SEOUL, May 14 (Yonhap) -- A multilateral convention will take effect in South Korea in September to keep multinational corporations (MNCs) from capitalizing on loopholes for tax avoidance, officials said Thursday.
Seoul deposited its instrument of ratification for the convention in the Organization for Economic Cooperation and Development (OECD) the previous day in the runup to its implementation, according to the finance and foreign ministries.
In June 2017, South Korea signed the Multilateral Convention to Implement Tax Treaty Related Measures to Prevent Base Erosion and Profit Shifting (BEPS). The National Assembly ratified it in December last year.
BEPS refers to a tax avoidance strategy that exploits gaps and mismatches in tax rules to artificially shift profits to low or no-tax locations.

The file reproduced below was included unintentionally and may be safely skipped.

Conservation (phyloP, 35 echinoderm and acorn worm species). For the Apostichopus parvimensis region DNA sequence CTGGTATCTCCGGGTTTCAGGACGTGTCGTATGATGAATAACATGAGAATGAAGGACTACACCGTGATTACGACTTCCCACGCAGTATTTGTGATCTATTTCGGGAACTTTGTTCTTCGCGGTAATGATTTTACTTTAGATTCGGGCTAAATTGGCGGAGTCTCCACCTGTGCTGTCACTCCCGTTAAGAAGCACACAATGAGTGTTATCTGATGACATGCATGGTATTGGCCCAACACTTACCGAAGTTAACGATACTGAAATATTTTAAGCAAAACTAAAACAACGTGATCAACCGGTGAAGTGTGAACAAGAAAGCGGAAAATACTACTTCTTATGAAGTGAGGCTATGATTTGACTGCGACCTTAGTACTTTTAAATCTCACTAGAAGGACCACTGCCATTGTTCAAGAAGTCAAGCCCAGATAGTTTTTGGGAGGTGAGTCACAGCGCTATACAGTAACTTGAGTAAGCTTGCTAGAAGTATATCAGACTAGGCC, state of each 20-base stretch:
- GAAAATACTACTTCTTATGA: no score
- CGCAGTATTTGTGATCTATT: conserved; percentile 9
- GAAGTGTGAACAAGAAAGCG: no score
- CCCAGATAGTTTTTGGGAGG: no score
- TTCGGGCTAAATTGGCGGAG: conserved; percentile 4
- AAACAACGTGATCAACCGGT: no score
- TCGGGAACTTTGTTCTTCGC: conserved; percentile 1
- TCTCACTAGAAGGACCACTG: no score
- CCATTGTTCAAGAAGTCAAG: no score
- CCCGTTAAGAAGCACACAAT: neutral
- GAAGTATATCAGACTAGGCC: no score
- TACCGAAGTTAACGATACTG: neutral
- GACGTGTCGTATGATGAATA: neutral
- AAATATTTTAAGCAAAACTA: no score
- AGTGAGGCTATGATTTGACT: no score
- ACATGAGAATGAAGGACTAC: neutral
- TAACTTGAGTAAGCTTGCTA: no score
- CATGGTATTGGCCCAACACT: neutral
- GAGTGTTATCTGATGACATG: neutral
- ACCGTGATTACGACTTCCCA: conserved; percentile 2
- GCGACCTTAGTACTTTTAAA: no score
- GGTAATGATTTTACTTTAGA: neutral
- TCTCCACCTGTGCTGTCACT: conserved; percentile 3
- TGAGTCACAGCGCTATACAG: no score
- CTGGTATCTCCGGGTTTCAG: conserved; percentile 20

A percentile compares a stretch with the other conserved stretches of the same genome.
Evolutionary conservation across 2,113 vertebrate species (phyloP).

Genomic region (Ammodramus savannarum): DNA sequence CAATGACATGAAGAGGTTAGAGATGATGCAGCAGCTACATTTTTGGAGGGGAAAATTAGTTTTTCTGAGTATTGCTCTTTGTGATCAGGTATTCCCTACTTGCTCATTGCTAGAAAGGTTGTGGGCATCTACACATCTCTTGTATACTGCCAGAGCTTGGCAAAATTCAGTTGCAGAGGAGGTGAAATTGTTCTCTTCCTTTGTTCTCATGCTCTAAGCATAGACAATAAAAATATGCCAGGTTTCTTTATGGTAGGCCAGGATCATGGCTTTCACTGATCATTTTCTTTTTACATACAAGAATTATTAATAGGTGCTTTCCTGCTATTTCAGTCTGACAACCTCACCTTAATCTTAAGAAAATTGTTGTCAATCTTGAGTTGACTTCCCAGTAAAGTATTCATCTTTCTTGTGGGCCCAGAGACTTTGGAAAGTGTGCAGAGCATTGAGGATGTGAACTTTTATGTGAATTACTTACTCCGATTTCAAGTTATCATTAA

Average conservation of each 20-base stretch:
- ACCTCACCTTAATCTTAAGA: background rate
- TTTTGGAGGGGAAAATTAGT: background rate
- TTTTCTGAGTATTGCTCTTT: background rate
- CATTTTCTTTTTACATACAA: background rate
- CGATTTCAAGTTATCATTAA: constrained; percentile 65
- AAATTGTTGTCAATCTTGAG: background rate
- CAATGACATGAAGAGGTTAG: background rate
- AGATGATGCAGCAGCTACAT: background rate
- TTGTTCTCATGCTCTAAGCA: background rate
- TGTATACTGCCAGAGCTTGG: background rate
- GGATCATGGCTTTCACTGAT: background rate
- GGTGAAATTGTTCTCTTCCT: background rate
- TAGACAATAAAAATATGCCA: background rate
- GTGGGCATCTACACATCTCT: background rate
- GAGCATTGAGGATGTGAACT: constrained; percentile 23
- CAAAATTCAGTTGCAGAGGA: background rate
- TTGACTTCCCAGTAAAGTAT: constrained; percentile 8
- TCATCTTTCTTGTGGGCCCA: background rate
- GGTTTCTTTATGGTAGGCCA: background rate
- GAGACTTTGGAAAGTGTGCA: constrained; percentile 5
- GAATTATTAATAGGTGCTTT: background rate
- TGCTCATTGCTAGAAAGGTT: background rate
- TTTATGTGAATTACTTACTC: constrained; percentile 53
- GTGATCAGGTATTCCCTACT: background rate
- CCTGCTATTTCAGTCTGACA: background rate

Google, Facebook, Amazon and other MNCs have been under criticism for avoiding taxes by taking advantage of the method.
With the presentation of the instrument to the OECD, the convention will automatically apply to Seoul's tax treaties with 32 countries, including Britain and France, out of the total 93 nations.
Tax treaties with another 41 countries will be subject to the convention once they send ratification instruments to the OECD, and Seoul will push to rewrite tax pacts with 20 nations. The United States has not signed the OECD convection.
In December, South Korea's finance ministry established a task force to consider a digital, or Google, tax to tackle the BEPS issue.
In 2015, leaders of the Group of 20 advanced economies agreed on the need to ensure that the Google tax will be levied against multinationals trying to avoid paying their dues in countries where they make a profit.
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